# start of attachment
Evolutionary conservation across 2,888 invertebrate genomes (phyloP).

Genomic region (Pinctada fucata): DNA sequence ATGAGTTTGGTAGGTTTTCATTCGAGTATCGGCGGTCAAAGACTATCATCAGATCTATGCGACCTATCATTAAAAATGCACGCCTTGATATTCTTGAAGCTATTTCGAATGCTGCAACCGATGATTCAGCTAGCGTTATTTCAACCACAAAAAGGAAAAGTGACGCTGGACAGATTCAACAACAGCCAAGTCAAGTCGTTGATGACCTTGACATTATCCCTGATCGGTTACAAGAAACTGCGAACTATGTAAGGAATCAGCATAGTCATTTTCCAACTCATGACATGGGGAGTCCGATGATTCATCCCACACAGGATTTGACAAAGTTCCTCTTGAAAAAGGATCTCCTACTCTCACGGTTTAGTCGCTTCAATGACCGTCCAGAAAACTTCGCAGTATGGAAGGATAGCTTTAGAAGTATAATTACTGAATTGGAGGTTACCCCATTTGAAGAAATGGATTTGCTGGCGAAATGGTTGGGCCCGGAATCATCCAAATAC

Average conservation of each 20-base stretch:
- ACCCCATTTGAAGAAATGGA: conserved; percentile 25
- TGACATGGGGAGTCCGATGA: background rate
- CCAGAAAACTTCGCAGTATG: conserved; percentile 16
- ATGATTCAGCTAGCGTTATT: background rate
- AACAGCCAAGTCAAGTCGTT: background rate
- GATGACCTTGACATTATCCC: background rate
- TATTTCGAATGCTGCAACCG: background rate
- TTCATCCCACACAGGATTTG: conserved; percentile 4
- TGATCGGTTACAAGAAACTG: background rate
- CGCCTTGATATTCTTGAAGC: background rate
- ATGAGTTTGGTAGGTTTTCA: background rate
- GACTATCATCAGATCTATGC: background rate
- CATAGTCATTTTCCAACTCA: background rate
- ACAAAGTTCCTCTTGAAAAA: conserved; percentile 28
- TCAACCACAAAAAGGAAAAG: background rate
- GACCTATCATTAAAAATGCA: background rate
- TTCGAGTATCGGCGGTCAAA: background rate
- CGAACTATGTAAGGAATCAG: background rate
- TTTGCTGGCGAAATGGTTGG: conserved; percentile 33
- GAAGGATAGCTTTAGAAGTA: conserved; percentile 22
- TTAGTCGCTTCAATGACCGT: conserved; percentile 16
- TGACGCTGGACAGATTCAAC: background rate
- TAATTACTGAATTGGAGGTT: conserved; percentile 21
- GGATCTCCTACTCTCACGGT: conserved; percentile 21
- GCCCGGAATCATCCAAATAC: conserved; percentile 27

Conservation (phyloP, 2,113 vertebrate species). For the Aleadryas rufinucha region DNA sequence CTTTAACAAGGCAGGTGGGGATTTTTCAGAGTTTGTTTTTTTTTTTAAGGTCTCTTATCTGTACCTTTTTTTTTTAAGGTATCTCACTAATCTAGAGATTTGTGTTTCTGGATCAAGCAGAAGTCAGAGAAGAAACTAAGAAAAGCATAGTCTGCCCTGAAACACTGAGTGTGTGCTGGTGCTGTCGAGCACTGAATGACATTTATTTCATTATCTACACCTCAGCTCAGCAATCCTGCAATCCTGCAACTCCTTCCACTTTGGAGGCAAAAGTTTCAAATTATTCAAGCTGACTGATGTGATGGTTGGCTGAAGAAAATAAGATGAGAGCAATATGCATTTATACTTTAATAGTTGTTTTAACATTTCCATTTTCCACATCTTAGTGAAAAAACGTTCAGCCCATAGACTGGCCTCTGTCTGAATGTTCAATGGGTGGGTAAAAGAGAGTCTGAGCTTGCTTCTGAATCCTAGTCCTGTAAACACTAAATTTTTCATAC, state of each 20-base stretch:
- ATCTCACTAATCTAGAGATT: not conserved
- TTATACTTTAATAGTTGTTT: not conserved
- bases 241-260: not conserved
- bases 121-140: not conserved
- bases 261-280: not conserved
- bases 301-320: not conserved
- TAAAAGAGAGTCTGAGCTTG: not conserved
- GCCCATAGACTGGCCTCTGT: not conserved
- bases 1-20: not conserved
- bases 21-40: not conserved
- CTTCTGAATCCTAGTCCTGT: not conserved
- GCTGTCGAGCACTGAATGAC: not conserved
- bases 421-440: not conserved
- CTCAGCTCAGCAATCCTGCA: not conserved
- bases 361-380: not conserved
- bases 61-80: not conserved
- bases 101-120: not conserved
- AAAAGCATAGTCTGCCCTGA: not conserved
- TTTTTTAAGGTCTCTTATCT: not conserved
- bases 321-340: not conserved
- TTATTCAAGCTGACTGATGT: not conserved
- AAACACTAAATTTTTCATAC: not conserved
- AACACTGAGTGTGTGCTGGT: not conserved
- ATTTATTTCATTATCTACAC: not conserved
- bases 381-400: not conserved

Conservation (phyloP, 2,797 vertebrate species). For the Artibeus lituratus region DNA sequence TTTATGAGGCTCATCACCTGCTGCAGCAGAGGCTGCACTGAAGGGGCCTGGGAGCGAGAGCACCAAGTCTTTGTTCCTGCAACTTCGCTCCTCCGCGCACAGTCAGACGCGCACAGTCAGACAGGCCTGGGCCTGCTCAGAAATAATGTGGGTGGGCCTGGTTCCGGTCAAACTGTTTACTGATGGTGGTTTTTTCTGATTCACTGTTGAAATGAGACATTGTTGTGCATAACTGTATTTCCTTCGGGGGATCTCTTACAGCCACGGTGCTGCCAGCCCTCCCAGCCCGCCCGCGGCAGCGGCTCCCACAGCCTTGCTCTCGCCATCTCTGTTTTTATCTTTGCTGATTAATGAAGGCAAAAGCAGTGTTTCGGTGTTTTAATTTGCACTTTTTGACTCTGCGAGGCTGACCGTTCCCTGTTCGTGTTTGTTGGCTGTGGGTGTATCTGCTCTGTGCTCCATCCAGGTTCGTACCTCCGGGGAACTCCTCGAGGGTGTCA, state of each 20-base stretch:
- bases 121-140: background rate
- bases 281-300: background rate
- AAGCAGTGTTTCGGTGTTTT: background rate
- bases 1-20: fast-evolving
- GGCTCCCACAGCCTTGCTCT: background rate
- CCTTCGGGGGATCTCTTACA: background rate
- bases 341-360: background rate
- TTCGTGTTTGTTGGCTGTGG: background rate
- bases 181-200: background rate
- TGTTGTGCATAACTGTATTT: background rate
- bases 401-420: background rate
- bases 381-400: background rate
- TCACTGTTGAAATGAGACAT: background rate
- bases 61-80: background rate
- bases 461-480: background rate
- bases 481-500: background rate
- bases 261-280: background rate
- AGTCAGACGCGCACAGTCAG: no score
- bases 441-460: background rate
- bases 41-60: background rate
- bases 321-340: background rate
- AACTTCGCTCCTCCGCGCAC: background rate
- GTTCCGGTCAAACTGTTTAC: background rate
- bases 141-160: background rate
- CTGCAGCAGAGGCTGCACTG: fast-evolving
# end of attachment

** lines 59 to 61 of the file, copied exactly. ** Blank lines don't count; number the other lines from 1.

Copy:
- bases 1-20: fast-evolving
- GGCTCCCACAGCCTTGCTCT: background rate
- CCTTCGGGGGATCTCTTACA: background rate